In the wake of what is one of the most significant announcements in trucking in many years – namely, the fact Isuzu Trucks is to buy UD Trucks (part of the Volvo Group) – the public relations business carries on merrily with both Volvo and UD locally telling tales how well they did in 2019 and how 2020 looks; with only the briefest mention of the BIG DEAL.
In December 2019 the Volvo Group and Isuzu Motors signed a non-binding Memorandum of Understanding with ‘the intent to form a strategic alliance within commercial vehicles in order to capture the opportunities in the ongoing transformation of the industry’.
In a first step, the intention is to establish a global technology partnership and to create a stronger, combined heavy-duty truck business for Isuzu Motors and UD Trucks in Japan and across international markets. This will entail transferring ownership of the complete UD Trucks business globally from the Volvo Group to Isuzu Motors in order to accelerate growth by leveraging greater volumes and complementary capabilities.
A key word in this is ‘non-binding’ but even so speculation is rife as to what it actually means in the massively changing world of trucking . . .and if UD Trucks is simply going tobe chewed to the bone Piranha style by Isuzu.
Meanwhile both UD Trucks and Volvo Trucks were positive about their activities in South Africa in 2019 with UD entering a new era with the appointment of a new managing director. Filip Van den Heede has replaced Gert Swanepoel, who retired after 32 years with the company.
“It has been an incredible journey with UD Trucks and it is truly the people and the relationships with customers and dealers that have made it worthwhile,” said Swanepoel. “It has been a privilege to be a part of the brand’s growth and development throughout the years, and I am excited about the future of UD Trucks in the region.”
Van den Heede has been involved in the trucking industry and the Volvo Group for the past 22 years and was previously Vice President of Vehicle Sales and Marketing for UD Trucks International Sales, which included responsibility for the southern African market. He has extensive experience in all aspects of the business, including aftermarket, business development, new product introductions and sales.
“Last year was an extraordinary year for UD Trucks Southern Africa, as we launched three new model ranges in the region,” says Van den Heede. “Our customers now have access to an extensive model line-up, from medium to extra heavy commercial vehicles, backed by the company’s 58 years of experience in the local industry.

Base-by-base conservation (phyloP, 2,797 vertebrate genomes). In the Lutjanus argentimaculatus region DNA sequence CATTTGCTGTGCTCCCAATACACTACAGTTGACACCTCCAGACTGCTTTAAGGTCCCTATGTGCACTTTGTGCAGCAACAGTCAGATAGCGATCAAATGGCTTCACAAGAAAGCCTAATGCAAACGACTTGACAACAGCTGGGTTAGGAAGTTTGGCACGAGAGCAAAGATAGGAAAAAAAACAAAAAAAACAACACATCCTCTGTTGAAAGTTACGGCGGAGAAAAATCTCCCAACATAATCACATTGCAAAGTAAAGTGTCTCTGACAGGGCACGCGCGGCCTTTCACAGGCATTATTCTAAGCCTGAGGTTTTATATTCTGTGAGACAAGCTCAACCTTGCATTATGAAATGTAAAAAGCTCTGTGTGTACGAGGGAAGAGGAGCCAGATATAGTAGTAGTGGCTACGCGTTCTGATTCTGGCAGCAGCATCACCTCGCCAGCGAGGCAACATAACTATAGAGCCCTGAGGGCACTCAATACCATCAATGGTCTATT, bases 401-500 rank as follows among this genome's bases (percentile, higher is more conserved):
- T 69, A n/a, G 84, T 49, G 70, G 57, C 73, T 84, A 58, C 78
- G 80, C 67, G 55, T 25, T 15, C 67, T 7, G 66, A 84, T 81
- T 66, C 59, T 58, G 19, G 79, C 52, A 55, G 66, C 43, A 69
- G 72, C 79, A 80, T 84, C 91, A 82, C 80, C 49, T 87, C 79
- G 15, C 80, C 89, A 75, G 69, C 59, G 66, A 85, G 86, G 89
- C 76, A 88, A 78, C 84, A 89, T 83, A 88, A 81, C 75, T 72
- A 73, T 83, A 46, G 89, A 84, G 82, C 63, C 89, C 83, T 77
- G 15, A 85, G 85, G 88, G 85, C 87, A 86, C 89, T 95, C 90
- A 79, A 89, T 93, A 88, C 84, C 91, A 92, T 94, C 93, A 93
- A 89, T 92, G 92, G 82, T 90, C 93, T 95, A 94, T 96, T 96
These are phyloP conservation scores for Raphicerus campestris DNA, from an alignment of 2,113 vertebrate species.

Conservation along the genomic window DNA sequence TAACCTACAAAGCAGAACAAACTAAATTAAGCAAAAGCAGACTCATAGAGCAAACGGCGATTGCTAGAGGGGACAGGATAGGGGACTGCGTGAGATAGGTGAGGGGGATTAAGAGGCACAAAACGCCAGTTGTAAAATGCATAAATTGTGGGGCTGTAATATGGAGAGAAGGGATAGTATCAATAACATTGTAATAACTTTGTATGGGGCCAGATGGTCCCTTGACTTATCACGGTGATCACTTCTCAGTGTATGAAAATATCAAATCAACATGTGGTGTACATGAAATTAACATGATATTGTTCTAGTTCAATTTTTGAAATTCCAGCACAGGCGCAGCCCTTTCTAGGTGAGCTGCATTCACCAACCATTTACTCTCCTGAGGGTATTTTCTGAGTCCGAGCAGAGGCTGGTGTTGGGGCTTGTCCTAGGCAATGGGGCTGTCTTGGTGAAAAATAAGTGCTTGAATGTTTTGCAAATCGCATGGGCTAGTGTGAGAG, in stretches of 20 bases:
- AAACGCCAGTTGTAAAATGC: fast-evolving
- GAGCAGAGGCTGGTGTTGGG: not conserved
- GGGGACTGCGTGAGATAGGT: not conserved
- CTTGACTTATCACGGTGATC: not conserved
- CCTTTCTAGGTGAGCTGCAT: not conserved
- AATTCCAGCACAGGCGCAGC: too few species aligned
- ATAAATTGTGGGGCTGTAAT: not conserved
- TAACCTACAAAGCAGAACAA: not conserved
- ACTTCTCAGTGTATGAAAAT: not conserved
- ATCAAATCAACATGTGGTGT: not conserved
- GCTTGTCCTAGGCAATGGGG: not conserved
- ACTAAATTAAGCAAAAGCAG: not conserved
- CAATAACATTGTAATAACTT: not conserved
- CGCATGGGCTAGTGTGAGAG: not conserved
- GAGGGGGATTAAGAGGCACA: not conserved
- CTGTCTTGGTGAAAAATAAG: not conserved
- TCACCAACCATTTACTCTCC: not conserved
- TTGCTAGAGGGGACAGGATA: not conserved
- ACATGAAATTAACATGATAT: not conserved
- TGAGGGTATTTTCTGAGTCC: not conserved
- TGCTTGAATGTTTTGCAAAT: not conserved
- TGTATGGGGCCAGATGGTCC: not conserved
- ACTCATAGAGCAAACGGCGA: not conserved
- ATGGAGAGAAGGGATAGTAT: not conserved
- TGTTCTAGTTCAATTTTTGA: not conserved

“We have one of the most extensive dealer networks in the region, with 36 dealers and service agents in South Africa and 30 in other southern African countries such as Angola, Malawi, Mozambique, Mauritius, Namibia, Zambia and Zimbabwe. As UD Trucks, we believe it comes down to the basics of supporting our customers every step of the way. To be there with professional service, parts and sales support throughout a truck’s lifecycle, and to keep on adding value to our customers’ businesses.”
Marketing Director, Rory Schulz said the performance of the commercial vehicle market was certainly erratic during 2019, as local economic conditions continued to be less than favourable.
“Despite all the odds, the total commercial vehicle market remained resilient and logged year-on-year growth of 2,1% at the end of 2019. However, transport operators continue to face severe cost pressures, with fluctuating diesel prices, overall safety of drivers and trucks, as well as instances of civil unrest, hitting many operations hard in the past year.”
Schulz said that the Southern Africa truck market is quite unique as on the one hand there are customers who want their fleets to have highly developed technologies and systems, while others are happy to stick to the very basics.
“The region is somewhat of a dichotomy as you can drive by hi-tech logistical warehouses that support large international corporations, while at the same time trying to avoid potholes on the road. As a manufacturer, we must take these two worlds into consideration when introducing new products and technologies,” says Schulz.
Volvo Trucks Southern Africa ended 2019 as the top-selling extra heavy truck manufacturer in South Africa having sold 3 206 units in South Africa and other African countries during last year, giving them a 23,2% market share of the segment.
The first place for Volvo Trucks is an improvement of its position in 2018, when the company finished in third position – a 4,8% growth in market share.
Volvo Trucks Southern Africa has assembly facilities in Durban and currently has four ranges available: the FH16, FH, FM and FMX. The company is also responsible for export to countries such as Botswana, Mozambique, Namibia, Zambia and Zimbabwe.
“Our customers and our staff are the main driving force behind everything we do,” said Marcus Hörberg, vice president of Volvo Group Southern Africa. “We believe the quality of our products, our staff, service, parts and support, played a central role in increasing our market share. We will now work even harder to keep the trust our fleet owners have placed in us.”
Hörberg said that in order to efficiently support the growing Volvo Trucks vehicle parc, the company will invest in additional facilities and service dealers. The company will also train and develop additional technicians to keep service levels up to the highest standards.
At the end of the fourth quarter in 2019, Volvo Trucks was also the top-ranked truck manufacturer in terms of overall customer satisfaction, according to the latest report released by Data Track, a local research company that analyses customer experiences of more than 37 500 truck and fleet operators in South Africa.